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the belief that by her repulse of Hamlet she has dismantled his fair and stately house of reason; and when, forgetting the wounds with which her own pure spirit is bleeding, over the spectacle of that "unmatch'd form and feature of blown youth blasted with ecstacy," she meets his, "I loved you not," with the despairing sigh, "I was the more deceived," we see that she feels not the sundering of the ties that bind her sweetly-tempered faculties in harmony. Yet we blame not Hamlet, for he is himself but a victim of an inexorable power which is spreading its ravages through him over another life as pure and heavenly as his own. Standing on the verge of an abyss which is yawning to engulf himself, his very effort to frighten her back from it only hurries her in before him. To snatch another jewel from Mrs. Jameson's casket,-"He has no thought to link his terrible destiny with hers: he cannot marry her: he cannot reveal to her, young, gentle, innocent as she is, the terrific influences which have changed the whole current of his life and purposes. In his distraction he overacts the painful part to which he has tasked himself; like that judge of the Areopagus who, being occupied with graver matters, flung from him the little bird which had sought refuge in his bosom, and with such angry violence, that he unwittingly killed it."

Ophelia's insanity exhausts the fountains of human pity. It is one of those mysterious visitings over which we can only brood in silent sympathy and awe; which Heaven alone has a heart adequately to pity, and a hand effectually to heal. Its pathos were too much to be borne, but for the sweet incense that rises from her crushed spirit, as "she turns thought and affliction, passion, hell itself, to favor and to prettiness." Of her death what shall be said? The victim of crimes in which she has no share but as a sufferer, we hail with joy the event that snatches her from the rack of this world. The "snatches of old lauds," with which she chaunts, as it were, her own burial service, are like smiles gushing from the very heart of woe. We must leave her, with the words of Hazlitt: "O, rose of May!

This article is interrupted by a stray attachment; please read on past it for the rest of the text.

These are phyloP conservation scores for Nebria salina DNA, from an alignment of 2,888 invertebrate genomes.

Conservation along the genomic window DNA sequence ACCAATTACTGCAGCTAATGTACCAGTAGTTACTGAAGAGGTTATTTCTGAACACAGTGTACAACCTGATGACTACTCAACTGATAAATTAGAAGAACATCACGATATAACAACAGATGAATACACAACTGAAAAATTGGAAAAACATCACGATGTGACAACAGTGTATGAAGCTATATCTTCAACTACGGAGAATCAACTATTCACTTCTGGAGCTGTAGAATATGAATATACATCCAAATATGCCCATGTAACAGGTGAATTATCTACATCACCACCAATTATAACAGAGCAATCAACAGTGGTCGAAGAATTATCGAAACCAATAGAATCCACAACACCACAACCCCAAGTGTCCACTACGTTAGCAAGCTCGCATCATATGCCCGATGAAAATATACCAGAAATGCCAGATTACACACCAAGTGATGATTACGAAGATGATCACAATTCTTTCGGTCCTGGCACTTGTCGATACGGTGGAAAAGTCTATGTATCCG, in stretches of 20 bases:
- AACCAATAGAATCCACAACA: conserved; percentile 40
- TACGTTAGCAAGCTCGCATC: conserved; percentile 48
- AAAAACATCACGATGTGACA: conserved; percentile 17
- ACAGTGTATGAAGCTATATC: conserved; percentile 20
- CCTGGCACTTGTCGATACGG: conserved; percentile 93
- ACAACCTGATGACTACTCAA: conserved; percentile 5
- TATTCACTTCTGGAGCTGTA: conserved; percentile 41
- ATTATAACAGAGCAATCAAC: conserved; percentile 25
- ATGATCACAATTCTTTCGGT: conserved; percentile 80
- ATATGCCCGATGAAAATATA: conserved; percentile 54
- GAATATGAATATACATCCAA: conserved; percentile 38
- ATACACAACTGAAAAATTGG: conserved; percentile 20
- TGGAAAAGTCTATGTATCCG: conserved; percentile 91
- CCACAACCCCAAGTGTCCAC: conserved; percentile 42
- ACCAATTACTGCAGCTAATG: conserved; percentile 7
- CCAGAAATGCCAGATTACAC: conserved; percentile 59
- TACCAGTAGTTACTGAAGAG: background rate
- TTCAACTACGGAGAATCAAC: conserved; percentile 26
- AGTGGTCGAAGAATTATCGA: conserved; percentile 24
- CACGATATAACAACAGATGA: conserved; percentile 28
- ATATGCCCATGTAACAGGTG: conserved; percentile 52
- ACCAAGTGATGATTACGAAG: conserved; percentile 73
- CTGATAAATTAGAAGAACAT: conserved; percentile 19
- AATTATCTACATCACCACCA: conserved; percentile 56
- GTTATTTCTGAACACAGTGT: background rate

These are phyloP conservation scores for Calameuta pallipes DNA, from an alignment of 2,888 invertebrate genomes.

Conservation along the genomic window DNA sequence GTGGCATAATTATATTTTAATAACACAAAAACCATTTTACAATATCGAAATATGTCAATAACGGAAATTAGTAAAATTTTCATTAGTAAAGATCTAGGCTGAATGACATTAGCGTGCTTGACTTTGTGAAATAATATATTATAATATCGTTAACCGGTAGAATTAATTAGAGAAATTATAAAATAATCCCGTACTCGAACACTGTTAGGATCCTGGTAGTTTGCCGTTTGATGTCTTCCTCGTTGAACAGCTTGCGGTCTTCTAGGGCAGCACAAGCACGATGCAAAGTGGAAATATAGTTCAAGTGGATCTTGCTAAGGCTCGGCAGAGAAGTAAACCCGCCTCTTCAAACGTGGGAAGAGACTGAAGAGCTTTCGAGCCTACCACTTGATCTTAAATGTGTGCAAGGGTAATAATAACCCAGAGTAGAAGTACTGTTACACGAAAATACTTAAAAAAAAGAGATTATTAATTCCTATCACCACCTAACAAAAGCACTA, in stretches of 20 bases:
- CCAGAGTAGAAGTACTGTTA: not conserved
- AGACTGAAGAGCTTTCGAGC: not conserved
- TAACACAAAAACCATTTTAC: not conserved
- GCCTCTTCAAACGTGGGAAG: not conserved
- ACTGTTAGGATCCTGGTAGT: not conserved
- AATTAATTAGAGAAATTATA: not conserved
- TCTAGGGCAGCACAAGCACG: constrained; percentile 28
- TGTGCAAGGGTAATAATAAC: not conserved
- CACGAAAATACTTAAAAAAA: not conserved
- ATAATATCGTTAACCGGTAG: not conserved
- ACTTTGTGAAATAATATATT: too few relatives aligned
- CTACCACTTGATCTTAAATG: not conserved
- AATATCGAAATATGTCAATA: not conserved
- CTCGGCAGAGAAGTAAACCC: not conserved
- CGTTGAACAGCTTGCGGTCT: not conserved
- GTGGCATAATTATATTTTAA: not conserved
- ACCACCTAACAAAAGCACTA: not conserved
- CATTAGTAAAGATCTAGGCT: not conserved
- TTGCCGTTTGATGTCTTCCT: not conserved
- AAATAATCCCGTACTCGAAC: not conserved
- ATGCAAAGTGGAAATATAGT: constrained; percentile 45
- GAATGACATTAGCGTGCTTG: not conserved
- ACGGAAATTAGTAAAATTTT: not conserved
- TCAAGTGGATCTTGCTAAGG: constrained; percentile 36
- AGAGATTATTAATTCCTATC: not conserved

O, flower too soon faded! Her love, her madness, her death, are described with the truest touches of tenderness and pathos. It is a character which nobody but Shakespeare could have drawn in the way that he has done; and to the conception of which there is not the smallest approach, except in some of the old romantic ballads."

The Queen's affection for this lovely being is one of those unexpected strokes, so frequent in Shakespeare, which surprise us into reflection by their naturalness. That Ophelia should disclose a vein of goodness in the Queen, was necessary perhaps to keep us both from underrating the influence of the one, and from exaggerating the wickedness of the other. The love which she thus awakens tells us that her helplessness springs from innocence, not from weakness; and so serves to prevent the pity which her condition moves from lessening the respect due to her charac